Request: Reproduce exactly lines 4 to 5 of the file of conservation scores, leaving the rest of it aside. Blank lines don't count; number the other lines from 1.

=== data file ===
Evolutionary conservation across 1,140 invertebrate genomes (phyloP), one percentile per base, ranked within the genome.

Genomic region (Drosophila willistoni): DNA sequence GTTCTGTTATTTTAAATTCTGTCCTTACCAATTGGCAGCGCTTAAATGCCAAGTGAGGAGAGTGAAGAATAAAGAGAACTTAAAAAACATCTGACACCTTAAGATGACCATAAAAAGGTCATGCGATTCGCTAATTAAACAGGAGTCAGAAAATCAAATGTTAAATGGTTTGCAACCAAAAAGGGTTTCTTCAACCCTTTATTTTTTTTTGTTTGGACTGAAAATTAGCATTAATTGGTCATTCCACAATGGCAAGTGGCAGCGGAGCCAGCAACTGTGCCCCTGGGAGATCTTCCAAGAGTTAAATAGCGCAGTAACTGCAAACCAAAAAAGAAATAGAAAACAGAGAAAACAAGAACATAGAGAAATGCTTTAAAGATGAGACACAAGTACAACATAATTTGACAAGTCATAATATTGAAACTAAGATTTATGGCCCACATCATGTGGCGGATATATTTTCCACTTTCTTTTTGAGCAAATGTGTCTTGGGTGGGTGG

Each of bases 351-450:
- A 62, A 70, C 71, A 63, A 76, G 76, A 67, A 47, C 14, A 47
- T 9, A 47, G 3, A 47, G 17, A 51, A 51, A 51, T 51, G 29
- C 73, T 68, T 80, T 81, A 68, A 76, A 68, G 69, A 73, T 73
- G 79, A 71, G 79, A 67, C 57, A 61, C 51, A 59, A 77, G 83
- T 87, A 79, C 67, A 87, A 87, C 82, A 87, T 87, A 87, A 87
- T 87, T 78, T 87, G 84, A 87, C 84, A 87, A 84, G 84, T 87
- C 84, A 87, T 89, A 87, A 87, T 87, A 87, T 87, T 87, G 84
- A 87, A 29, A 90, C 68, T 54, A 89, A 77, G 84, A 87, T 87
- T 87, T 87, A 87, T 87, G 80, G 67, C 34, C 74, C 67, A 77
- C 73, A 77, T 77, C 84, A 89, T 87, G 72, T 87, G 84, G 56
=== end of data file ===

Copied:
- A 62, A 70, C 71, A 63, A 76, G 76, A 67, A 47, C 14, A 47
- T 9, A 47, G 3, A 47, G 17, A 51, A 51, A 51, T 51, G 29